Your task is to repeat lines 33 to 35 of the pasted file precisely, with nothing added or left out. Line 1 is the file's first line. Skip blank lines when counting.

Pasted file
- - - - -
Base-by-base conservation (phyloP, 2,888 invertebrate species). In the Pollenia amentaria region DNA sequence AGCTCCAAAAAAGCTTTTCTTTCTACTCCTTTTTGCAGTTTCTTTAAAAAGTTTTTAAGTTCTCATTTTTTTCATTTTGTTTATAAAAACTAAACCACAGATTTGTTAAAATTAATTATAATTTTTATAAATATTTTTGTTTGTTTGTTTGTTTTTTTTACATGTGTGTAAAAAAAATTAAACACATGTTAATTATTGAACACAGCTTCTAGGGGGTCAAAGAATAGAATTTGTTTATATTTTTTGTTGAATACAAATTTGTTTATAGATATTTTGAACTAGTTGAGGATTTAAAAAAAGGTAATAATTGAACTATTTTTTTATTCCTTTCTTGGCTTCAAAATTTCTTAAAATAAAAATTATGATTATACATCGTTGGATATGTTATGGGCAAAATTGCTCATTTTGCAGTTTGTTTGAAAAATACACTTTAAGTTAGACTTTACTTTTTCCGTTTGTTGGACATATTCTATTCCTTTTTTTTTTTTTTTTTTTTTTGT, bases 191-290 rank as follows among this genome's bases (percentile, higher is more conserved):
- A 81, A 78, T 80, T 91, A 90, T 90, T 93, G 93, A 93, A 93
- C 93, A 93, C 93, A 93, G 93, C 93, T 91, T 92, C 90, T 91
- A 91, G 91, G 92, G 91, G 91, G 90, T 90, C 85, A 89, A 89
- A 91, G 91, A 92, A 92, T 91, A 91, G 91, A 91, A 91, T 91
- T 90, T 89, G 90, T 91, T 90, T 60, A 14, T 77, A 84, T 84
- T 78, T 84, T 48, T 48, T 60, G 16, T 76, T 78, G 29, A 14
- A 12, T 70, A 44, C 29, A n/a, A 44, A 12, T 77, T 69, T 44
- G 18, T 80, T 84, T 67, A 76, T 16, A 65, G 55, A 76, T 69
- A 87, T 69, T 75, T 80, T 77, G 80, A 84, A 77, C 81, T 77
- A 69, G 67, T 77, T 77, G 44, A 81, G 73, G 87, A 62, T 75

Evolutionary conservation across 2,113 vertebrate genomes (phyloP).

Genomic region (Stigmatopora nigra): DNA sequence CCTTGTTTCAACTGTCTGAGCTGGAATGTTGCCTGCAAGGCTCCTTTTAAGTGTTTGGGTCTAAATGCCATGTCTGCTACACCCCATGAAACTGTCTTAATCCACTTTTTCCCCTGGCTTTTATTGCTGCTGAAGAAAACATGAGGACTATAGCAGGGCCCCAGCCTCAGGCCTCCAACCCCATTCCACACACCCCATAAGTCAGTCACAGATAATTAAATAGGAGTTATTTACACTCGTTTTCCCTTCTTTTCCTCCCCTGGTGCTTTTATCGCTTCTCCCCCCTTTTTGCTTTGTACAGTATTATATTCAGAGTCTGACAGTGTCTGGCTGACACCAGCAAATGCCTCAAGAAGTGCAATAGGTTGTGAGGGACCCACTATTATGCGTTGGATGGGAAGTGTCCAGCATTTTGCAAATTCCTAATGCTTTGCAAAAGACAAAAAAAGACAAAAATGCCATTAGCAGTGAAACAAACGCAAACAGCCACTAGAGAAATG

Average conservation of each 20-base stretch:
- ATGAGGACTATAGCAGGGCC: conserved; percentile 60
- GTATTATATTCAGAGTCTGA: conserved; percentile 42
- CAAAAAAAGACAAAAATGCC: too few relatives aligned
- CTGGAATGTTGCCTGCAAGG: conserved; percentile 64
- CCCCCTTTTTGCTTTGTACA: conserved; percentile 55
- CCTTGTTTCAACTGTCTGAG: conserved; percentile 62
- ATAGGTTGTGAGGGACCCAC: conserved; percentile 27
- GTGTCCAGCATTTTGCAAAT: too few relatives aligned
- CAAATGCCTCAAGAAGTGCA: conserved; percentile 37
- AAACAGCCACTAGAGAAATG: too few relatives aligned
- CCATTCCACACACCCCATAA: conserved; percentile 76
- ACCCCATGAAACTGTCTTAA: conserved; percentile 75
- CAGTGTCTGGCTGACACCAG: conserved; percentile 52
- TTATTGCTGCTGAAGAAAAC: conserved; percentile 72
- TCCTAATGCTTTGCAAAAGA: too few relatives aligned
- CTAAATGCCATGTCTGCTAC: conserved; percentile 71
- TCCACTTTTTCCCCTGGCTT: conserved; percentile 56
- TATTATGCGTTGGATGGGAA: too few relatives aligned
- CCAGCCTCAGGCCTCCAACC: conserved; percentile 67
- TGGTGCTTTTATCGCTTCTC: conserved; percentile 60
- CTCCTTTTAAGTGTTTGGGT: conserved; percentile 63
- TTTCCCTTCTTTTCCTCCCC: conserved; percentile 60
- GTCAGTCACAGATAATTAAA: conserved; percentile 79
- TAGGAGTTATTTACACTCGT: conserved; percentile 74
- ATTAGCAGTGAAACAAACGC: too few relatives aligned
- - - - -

- CCAGCCTCAGGCCTCCAACC: conserved; percentile 67
- TGGTGCTTTTATCGCTTCTC: conserved; percentile 60
- CTCCTTTTAAGTGTTTGGGT: conserved; percentile 63